Nondirective play therapy – this therapy has the child lead the direction of where the therapy is going to go. Occasionally used with adult therapy when there is a sense that the person will guide themselves to a better place if the therapist believes that they can. In play therapy, this is mainly viewed from the perspective that a child will want to achieve some certain type of well-being, and will do so throughout the therapy sessions. However, this is not as seen as much in play therapy, since most children that are evaluated are to a large degree lost, and possibly misguided, which has it appear in special cases.

Directive play therapy – this therapy is based on the idea that using directives or guides will cause a faster change that in nondirective therapy. Therapists choose the games and define the underlying stories and directives. Children are given themes and character profiles to follow based on their own experiences. The therapist plays a bigger role and the child has more room for free expression.

Sand tray play therapy – the child is given a tray with sand in it, and are asked to create, and do whatever they want with the sand. Through this, there is a focus on seeing how the child is dealing with certain situations that arise, and how they go by dealing with them. This is an effective method when it comes to handling past situations. Recently, there have been variations with it using Lego blocks (primarily for autistic cases), or sand play therapy that looks at what the child does not do, and the therapist assesses them through those observations.

Involvement in Play Therapy

As aforementioned, there are certain therapies that educate the parents or have them become partially involved in the whole process, but for the most part, it can be stressful for the parent to have their children be involved in therapy, to begin with. This is avoided for the most part, with the therapist discussing with the parent occasionally what they can do at home to reduce or manage stress for the child, and inform how the child is progressing at home. Play therapy can serve as a way to manage the frustrations of learning disorders such as dyslexia and dyscalculia.


Since each session for any particular child can turn out to go differently, there is a period of 6-8 sessions that are taken into account before seeing where the therapist will take the therapy. How they will set up the room, which therapy style they will use, how many meetings they feel the child should have, and even how long each session should be, are taken into account. When it comes to averages of how long the sessions tend to be, they last for about 30-50 minutes, while also having an average of 20 sessions, with one session being held weekly.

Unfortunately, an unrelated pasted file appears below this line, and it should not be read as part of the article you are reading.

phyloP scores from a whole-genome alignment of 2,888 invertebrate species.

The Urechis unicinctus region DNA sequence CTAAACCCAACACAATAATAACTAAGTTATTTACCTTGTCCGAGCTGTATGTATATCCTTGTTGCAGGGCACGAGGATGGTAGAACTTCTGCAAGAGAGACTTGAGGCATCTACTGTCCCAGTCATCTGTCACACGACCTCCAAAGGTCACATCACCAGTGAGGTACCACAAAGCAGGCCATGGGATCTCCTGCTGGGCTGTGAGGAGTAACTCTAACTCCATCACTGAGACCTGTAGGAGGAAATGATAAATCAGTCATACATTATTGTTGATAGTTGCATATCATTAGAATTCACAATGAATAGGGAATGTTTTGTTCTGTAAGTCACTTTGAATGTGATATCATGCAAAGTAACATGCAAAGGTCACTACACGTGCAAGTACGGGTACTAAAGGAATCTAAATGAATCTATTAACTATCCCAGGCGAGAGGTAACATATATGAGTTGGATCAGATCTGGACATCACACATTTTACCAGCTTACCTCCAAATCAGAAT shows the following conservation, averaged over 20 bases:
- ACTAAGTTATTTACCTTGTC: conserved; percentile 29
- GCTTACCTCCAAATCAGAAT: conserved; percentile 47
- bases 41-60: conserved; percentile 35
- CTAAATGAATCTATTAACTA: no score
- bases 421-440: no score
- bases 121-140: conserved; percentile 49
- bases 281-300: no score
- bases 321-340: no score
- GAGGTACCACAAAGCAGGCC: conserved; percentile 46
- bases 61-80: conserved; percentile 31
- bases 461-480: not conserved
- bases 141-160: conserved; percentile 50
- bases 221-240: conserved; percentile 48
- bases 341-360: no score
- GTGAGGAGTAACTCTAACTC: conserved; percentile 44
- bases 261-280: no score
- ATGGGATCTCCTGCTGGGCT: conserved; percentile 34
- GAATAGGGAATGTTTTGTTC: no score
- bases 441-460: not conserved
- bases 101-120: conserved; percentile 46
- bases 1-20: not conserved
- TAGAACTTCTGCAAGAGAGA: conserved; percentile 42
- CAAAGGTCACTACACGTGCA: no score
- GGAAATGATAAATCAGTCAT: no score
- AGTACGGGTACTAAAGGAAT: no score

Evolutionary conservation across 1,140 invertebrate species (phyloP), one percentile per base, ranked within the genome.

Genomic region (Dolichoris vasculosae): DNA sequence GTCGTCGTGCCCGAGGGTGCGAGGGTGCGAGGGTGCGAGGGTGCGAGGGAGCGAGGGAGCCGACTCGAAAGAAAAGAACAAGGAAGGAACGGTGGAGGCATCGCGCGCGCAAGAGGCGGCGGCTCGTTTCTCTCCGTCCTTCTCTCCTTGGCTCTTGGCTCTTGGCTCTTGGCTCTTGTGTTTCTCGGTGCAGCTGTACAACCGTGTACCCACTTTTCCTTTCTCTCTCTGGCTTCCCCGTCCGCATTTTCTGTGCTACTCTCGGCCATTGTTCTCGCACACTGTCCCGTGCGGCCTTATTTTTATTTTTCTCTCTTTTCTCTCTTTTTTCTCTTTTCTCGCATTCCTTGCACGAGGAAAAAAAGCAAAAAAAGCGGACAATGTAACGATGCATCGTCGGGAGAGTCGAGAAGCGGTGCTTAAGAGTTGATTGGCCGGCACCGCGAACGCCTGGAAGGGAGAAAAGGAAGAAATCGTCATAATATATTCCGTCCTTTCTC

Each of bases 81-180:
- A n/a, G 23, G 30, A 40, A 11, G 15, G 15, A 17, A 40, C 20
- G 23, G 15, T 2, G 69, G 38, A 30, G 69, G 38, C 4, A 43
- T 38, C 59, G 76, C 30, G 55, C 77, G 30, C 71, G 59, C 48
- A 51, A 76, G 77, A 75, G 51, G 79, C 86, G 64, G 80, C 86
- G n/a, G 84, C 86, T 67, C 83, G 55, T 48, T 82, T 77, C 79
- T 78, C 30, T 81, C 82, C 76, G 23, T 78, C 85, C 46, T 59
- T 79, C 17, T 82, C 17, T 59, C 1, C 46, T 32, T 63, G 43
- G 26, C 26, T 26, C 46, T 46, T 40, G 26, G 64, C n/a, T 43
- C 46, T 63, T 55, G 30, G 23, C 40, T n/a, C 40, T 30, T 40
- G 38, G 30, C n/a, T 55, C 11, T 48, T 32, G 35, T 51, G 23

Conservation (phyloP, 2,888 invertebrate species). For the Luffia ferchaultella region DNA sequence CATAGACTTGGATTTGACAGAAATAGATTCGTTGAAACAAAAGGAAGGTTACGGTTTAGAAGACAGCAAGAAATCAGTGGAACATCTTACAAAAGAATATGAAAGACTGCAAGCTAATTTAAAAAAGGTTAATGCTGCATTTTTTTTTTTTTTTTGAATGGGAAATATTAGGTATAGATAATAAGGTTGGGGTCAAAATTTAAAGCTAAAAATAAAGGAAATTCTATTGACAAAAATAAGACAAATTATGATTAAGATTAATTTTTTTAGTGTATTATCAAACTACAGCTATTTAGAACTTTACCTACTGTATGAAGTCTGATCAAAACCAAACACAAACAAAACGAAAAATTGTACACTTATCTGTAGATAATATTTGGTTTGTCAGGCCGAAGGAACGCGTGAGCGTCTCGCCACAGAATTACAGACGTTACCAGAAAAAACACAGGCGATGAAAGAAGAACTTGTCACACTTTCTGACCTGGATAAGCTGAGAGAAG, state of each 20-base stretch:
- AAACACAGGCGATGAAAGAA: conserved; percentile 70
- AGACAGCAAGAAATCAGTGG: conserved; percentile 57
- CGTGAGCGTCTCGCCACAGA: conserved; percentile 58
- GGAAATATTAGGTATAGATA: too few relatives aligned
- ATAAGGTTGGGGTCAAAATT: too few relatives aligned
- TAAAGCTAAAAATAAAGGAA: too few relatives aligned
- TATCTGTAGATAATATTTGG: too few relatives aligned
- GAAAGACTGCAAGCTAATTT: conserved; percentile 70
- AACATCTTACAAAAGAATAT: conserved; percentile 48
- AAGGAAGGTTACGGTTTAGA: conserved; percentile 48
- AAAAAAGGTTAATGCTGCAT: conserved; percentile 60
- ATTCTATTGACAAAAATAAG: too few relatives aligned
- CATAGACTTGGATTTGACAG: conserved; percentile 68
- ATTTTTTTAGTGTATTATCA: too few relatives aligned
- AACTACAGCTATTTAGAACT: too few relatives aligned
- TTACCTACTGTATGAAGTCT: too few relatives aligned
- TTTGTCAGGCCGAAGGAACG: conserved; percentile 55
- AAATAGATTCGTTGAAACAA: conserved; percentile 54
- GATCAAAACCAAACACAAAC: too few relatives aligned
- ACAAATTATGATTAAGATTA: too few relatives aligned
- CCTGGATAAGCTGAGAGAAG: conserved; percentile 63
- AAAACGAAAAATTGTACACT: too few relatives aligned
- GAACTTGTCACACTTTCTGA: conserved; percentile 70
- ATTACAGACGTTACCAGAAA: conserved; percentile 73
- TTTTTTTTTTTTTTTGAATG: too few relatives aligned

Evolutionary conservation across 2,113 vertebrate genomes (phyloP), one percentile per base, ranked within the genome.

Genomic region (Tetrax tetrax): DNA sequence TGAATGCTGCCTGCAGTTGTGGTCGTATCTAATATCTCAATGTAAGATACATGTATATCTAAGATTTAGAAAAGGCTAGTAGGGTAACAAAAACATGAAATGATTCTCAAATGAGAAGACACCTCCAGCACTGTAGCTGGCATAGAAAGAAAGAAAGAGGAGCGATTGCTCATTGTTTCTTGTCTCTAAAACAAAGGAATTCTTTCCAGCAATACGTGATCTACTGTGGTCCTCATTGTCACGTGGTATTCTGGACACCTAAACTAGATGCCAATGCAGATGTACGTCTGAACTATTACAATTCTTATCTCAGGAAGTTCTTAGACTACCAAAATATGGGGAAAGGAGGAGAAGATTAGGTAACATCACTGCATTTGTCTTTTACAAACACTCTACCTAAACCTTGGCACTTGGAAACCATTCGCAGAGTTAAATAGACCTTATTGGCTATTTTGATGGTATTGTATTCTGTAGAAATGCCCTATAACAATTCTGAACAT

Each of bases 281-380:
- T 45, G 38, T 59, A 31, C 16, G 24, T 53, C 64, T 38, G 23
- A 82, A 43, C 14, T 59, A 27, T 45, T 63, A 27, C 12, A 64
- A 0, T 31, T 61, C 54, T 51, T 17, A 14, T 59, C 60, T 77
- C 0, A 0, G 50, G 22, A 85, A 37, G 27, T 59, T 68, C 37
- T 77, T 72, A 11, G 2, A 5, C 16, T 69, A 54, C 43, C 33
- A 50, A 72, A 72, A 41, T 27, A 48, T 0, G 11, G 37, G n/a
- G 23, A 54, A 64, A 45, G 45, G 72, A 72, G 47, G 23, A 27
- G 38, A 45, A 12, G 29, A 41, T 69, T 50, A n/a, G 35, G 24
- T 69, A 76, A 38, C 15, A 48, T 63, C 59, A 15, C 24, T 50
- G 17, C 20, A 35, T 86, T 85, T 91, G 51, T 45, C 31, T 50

Childhood Now-Role of Social Media and Play Therapy

Being able to understand childhood from a perspective of today’s youth is difficult. Children focus on the fun perspective of being young and not the meaning of everything they are exposed to. However, an adult is able to highlight what are the primary exposures, and through paying attention, can see how these impact children.

With social media, there is a culture fixating on expressionism through what the person posts on them, and what they follow. With a child, this is more apparent, since there is less of a filter system for what they show to others, once they are allowed to have a social media account, and they express whatever is on their mind, and what they find intriguing. This might correlate at times with what is trendy, and subjugates the child to feel like they should also find it important.

Social media can have the child feel like they can relate with others, bring an environment that they can interact with others through talking about whatever topic they are interested in, and even be used as a learning tool. But this brings the first issue in which even though social media can be used as a learning tool, it is in large part not fully utilized, and misleads many children to believe in false information, or hate propaganda that they do not understand.

Social media also disconnect the child from person to person play time. It prevents learning how to interact with one. Perhaps play therapy can be brought to a level that utilizes social media, and even electronic devices. However, there has to be a way to include these as a therapeutic tool more than a recreational tool.

Experiences of Play Therapy

Reality Play Therapy